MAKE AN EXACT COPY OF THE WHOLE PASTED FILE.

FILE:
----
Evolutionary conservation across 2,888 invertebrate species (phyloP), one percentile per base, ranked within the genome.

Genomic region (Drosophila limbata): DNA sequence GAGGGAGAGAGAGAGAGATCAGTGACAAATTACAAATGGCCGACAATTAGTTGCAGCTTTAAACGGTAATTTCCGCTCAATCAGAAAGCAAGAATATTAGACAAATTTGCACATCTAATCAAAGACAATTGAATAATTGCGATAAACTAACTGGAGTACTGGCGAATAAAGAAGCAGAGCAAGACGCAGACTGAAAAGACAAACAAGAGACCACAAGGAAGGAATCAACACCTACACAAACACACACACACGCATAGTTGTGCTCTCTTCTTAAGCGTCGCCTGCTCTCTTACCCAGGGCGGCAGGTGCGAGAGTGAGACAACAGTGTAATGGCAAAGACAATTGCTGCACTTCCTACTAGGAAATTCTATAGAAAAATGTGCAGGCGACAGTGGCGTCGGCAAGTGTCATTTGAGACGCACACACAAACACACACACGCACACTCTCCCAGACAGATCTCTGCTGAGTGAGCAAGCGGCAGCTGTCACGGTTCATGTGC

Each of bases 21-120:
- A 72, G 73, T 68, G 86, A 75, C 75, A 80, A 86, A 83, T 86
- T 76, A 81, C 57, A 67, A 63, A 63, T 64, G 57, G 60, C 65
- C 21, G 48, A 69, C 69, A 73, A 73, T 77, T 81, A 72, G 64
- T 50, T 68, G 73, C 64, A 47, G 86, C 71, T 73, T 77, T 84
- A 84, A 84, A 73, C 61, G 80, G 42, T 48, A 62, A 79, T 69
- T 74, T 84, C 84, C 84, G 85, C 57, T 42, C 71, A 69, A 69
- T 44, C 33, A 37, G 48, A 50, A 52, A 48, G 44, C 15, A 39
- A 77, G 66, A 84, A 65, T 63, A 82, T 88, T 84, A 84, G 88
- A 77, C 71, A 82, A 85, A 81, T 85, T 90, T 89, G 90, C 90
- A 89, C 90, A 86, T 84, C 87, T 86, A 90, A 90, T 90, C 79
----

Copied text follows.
Evolutionary conservation across 2,888 invertebrate species (phyloP), one percentile per base, ranked within the genome.

Genomic region (Drosophila limbata): DNA sequence GAGGGAGAGAGAGAGAGATCAGTGACAAATTACAAATGGCCGACAATTAGTTGCAGCTTTAAACGGTAATTTCCGCTCAATCAGAAAGCAAGAATATTAGACAAATTTGCACATCTAATCAAAGACAATTGAATAATTGCGATAAACTAACTGGAGTACTGGCGAATAAAGAAGCAGAGCAAGACGCAGACTGAAAAGACAAACAAGAGACCACAAGGAAGGAATCAACACCTACACAAACACACACACACGCATAGTTGTGCTCTCTTCTTAAGCGTCGCCTGCTCTCTTACCCAGGGCGGCAGGTGCGAGAGTGAGACAACAGTGTAATGGCAAAGACAATTGCTGCACTTCCTACTAGGAAATTCTATAGAAAAATGTGCAGGCGACAGTGGCGTCGGCAAGTGTCATTTGAGACGCACACACAAACACACACACGCACACTCTCCCAGACAGATCTCTGCTGAGTGAGCAAGCGGCAGCTGTCACGGTTCATGTGC

Each of bases 21-120:
- A 72, G 73, T 68, G 86, A 75, C 75, A 80, A 86, A 83, T 86
- T 76, A 81, C 57, A 67, A 63, A 63, T 64, G 57, G 60, C 65
- C 21, G 48, A 69, C 69, A 73, A 73, T 77, T 81, A 72, G 64
- T 50, T 68, G 73, C 64, A 47, G 86, C 71, T 73, T 77, T 84
- A 84, A 84, A 73, C 61, G 80, G 42, T 48, A 62, A 79, T 69
- T 74, T 84, C 84, C 84, G 85, C 57, T 42, C 71, A 69, A 69
- T 44, C 33, A 37, G 48, A 50, A 52, A 48, G 44, C 15, A 39
- A 77, G 66, A 84, A 65, T 63, A 82, T 88, T 84, A 84, G 88
- A 77, C 71, A 82, A 85, A 81, T 85, T 90, T 89, G 90, C 90
- A 89, C 90, A 86, T 84, C 87, T 86, A 90, A 90, T 90, C 79